Until this year, our Washington Square Bar & Grill slow-pitch softball team had played only home games, home being the North Beach Playground, a sunken asphalt pile at the foot of San Francisco's Telegraph Hill, about three blocks from the saloon. Although so many sports schedules are inflated these days, ours had been a masterwork of brevity—one game, the "traditional" with Cookie Picetti's Star Buffet, a rival bar frequented by not always off-duty policemen. In the flush of victory, or even in the agony of defeat, we had occasionally discussed challenging other opponents, but such proposals were invariably rejected with the conclusive argument, "The season's already too long."
In truth, one game a year seemed more than enough for a team with an average age and waistline of around 40. A longer schedule might have left us as weary and dispirited as, say, the Oakland A's in September. But we never had any trouble getting up for that one big one. We'd trot onto the asphalt past curious crowds of Chinese youngsters and, pounding our Marty Marion gloves, shout, "Hubba-hubba," or some other antediluvian battle cry. Our enthusiasm never waned, no matter how many hours the seven innings required. Granted, the quality of play was not always major league. A double, for example, was not guaranteed to score a runner from second base, and injuries in our games were as common as in the National Football League. Jimmy Igoe, a 45-year-old lawyer who is our second baseman and sometime shortfielder, has yet to play more than three innings without succumbing to some infirmity—a skinned knee, twitching back muscle or turned ankle. Igoe is a good lefthanded hitter and an agile enough fielder, but he cannot throw a ball 30 feet with mustard on it, even when he is healthy, which is never. He is probably the quintessential "Square" ballplayer, in that he has no durability, a few minor skills and at least one conspicuous weakness.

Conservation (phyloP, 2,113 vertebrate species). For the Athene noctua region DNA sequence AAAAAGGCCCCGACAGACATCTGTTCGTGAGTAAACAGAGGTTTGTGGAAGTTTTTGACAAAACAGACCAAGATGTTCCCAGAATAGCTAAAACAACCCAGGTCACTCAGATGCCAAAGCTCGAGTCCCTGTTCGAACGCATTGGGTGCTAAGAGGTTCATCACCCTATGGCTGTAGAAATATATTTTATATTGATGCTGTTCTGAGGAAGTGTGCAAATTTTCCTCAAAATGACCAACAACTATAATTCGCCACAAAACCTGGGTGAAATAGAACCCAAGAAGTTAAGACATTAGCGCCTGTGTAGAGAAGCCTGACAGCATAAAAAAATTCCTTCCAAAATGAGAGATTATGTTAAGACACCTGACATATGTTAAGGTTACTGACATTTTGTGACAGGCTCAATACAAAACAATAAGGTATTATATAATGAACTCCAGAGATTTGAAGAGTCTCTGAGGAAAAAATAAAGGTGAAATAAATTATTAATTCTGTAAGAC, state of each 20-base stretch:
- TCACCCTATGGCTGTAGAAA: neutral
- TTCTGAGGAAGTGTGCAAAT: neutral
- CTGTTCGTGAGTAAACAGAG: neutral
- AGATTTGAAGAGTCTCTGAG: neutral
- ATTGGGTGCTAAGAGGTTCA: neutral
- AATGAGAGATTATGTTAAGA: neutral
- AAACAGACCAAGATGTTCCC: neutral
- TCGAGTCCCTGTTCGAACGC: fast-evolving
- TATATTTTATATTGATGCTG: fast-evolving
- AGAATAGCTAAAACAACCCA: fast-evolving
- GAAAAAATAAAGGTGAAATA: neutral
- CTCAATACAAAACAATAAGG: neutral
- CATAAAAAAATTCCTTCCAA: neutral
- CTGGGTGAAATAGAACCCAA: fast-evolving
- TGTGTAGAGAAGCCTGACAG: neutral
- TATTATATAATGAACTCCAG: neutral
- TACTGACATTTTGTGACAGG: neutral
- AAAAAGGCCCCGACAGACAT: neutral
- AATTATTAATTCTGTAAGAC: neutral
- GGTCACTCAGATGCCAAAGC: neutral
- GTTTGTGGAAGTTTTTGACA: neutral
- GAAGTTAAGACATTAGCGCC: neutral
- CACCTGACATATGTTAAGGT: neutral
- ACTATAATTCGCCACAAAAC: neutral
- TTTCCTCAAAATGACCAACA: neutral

We are all in some way as flawed as Shakespearean monarchs. If I do say so myself, I can field pretty well—at least on asphalt, where you get a true bounce—and throw accurately, but I have hit nothing but pop-ups from the time of the second Roosevelt Administration. That is the kind of ball club we are.
Our season is now over, but it ran twice as long as usual, and, for the first time, half of it was played on the road. We finished 1-1. Our manager, Ed Moose, co-owner with Sam Deitsch of Washington Square, first proposed the extended schedule well before our traditional opener—and, of course, closer—with Cookie's. Moose, as befits his surname, is a large and disorderly looking man of 50. He wears tweed golf caps, plays boccie and talks as if he knows where the bodies are buried, which he usually does. He is a former newspaperman—the
St. Louis Post-Dispatch
—and a political wheeler-dealer who numbers among his friends the Vice President of the United States. Moose calls his intimates "Papa," with the accent on the latter syllable, and his intimates include most of what might be called San Francisco's bar elite, a troupe of merry imbibers, many of them journalists and litterateurs, who on any given day might describe an erratic course from Gino and Carlo's to Cookie's to the Square to Perry's to Morty's. Our team is made up of this bibulous company.
Like any manager, Moose knows exactly what kind of player he wants, and he frequently spells out the requirements: "You gotta be over 40 or have a bad liver." Moose himself is not one for dragging out the season, so it came as a surprise when he informed us, more or less one by one, that he had booked our first road game. "I have issued a challenge," he told us, "and it has been accepted. On Mother's Day we are scheduled to play Le Moulin du Village, a restaurant near Maxim's. The game will be played in the Bois de Boulogne, Paris, France." Mon Dieu!